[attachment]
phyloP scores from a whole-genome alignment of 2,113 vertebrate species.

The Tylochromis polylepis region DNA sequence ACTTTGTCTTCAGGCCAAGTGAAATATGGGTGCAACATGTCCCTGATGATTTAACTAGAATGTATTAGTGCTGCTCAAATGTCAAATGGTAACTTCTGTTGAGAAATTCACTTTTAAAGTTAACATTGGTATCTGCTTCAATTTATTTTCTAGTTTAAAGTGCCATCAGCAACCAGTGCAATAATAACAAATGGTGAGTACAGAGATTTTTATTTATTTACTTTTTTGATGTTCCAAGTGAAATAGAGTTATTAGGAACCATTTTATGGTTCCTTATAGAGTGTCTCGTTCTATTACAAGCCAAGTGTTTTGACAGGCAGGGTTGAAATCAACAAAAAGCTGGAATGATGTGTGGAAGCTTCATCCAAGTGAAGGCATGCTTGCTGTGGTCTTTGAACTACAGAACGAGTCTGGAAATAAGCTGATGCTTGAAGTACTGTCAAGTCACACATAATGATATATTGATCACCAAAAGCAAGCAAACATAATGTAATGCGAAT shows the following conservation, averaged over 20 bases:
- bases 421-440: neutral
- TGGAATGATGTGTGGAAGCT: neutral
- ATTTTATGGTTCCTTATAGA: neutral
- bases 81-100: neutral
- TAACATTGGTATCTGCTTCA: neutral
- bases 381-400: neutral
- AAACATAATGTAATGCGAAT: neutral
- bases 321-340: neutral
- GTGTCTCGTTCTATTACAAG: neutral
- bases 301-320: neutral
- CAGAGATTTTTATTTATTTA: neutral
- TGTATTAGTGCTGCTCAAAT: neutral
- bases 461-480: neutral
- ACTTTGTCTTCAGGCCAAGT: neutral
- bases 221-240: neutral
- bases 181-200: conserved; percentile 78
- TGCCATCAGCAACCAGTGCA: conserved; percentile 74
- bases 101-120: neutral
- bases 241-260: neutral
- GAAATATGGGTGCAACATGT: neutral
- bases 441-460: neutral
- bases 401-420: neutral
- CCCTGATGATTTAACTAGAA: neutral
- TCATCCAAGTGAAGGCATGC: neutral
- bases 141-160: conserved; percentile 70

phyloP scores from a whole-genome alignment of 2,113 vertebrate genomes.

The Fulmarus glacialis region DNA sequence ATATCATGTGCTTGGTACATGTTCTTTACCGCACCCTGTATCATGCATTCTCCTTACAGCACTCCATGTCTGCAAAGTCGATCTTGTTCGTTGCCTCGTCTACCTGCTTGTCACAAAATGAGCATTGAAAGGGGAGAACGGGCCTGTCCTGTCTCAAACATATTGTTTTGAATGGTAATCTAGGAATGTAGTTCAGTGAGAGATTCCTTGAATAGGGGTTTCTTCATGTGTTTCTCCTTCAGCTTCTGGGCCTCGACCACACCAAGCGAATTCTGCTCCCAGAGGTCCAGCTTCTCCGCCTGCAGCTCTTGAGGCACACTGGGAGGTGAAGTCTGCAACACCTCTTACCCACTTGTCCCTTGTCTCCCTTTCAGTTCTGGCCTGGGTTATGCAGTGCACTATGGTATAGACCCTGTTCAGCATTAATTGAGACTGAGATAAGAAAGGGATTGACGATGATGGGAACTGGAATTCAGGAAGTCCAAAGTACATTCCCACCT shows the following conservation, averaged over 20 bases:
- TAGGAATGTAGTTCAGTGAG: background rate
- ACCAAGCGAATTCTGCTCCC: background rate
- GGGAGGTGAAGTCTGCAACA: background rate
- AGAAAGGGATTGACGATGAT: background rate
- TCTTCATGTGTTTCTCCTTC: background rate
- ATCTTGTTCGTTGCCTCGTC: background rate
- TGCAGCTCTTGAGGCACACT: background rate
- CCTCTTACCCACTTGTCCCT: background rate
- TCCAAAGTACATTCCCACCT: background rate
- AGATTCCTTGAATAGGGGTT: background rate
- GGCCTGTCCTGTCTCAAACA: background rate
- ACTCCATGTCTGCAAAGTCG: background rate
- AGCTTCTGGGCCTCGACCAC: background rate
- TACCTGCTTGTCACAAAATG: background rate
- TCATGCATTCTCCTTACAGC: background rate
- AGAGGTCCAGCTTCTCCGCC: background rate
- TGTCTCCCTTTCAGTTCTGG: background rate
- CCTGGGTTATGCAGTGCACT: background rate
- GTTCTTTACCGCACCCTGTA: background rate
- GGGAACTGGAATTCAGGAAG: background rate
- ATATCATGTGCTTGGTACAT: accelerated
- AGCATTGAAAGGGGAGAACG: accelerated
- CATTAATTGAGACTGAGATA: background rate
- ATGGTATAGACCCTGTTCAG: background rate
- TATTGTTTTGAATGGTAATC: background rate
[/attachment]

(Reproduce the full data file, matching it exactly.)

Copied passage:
phyloP scores from a whole-genome alignment of 2,113 vertebrate species.

The Tylochromis polylepis region DNA sequence ACTTTGTCTTCAGGCCAAGTGAAATATGGGTGCAACATGTCCCTGATGATTTAACTAGAATGTATTAGTGCTGCTCAAATGTCAAATGGTAACTTCTGTTGAGAAATTCACTTTTAAAGTTAACATTGGTATCTGCTTCAATTTATTTTCTAGTTTAAAGTGCCATCAGCAACCAGTGCAATAATAACAAATGGTGAGTACAGAGATTTTTATTTATTTACTTTTTTGATGTTCCAAGTGAAATAGAGTTATTAGGAACCATTTTATGGTTCCTTATAGAGTGTCTCGTTCTATTACAAGCCAAGTGTTTTGACAGGCAGGGTTGAAATCAACAAAAAGCTGGAATGATGTGTGGAAGCTTCATCCAAGTGAAGGCATGCTTGCTGTGGTCTTTGAACTACAGAACGAGTCTGGAAATAAGCTGATGCTTGAAGTACTGTCAAGTCACACATAATGATATATTGATCACCAAAAGCAAGCAAACATAATGTAATGCGAAT shows the following conservation, averaged over 20 bases:
- bases 421-440: neutral
- TGGAATGATGTGTGGAAGCT: neutral
- ATTTTATGGTTCCTTATAGA: neutral
- bases 81-100: neutral
- TAACATTGGTATCTGCTTCA: neutral
- bases 381-400: neutral
- AAACATAATGTAATGCGAAT: neutral
- bases 321-340: neutral
- GTGTCTCGTTCTATTACAAG: neutral
- bases 301-320: neutral
- CAGAGATTTTTATTTATTTA: neutral
- TGTATTAGTGCTGCTCAAAT: neutral
- bases 461-480: neutral
- ACTTTGTCTTCAGGCCAAGT: neutral
- bases 221-240: neutral
- bases 181-200: conserved; percentile 78
- TGCCATCAGCAACCAGTGCA: conserved; percentile 74
- bases 101-120: neutral
- bases 241-260: neutral
- GAAATATGGGTGCAACATGT: neutral
- bases 441-460: neutral
- bases 401-420: neutral
- CCCTGATGATTTAACTAGAA: neutral
- TCATCCAAGTGAAGGCATGC: neutral
- bases 141-160: conserved; percentile 70

phyloP scores from a whole-genome alignment of 2,113 vertebrate genomes.

The Fulmarus glacialis region DNA sequence ATATCATGTGCTTGGTACATGTTCTTTACCGCACCCTGTATCATGCATTCTCCTTACAGCACTCCATGTCTGCAAAGTCGATCTTGTTCGTTGCCTCGTCTACCTGCTTGTCACAAAATGAGCATTGAAAGGGGAGAACGGGCCTGTCCTGTCTCAAACATATTGTTTTGAATGGTAATCTAGGAATGTAGTTCAGTGAGAGATTCCTTGAATAGGGGTTTCTTCATGTGTTTCTCCTTCAGCTTCTGGGCCTCGACCACACCAAGCGAATTCTGCTCCCAGAGGTCCAGCTTCTCCGCCTGCAGCTCTTGAGGCACACTGGGAGGTGAAGTCTGCAACACCTCTTACCCACTTGTCCCTTGTCTCCCTTTCAGTTCTGGCCTGGGTTATGCAGTGCACTATGGTATAGACCCTGTTCAGCATTAATTGAGACTGAGATAAGAAAGGGATTGACGATGATGGGAACTGGAATTCAGGAAGTCCAAAGTACATTCCCACCT shows the following conservation, averaged over 20 bases:
- TAGGAATGTAGTTCAGTGAG: background rate
- ACCAAGCGAATTCTGCTCCC: background rate
- GGGAGGTGAAGTCTGCAACA: background rate
- AGAAAGGGATTGACGATGAT: background rate
- TCTTCATGTGTTTCTCCTTC: background rate
- ATCTTGTTCGTTGCCTCGTC: background rate
- TGCAGCTCTTGAGGCACACT: background rate
- CCTCTTACCCACTTGTCCCT: background rate
- TCCAAAGTACATTCCCACCT: background rate
- AGATTCCTTGAATAGGGGTT: background rate
- GGCCTGTCCTGTCTCAAACA: background rate
- ACTCCATGTCTGCAAAGTCG: background rate
- AGCTTCTGGGCCTCGACCAC: background rate
- TACCTGCTTGTCACAAAATG: background rate
- TCATGCATTCTCCTTACAGC: background rate
- AGAGGTCCAGCTTCTCCGCC: background rate
- TGTCTCCCTTTCAGTTCTGG: background rate
- CCTGGGTTATGCAGTGCACT: background rate
- GTTCTTTACCGCACCCTGTA: background rate
- GGGAACTGGAATTCAGGAAG: background rate
- ATATCATGTGCTTGGTACAT: accelerated
- AGCATTGAAAGGGGAGAACG: accelerated
- CATTAATTGAGACTGAGATA: background rate
- ATGGTATAGACCCTGTTCAG: background rate
- TATTGTTTTGAATGGTAATC: background rate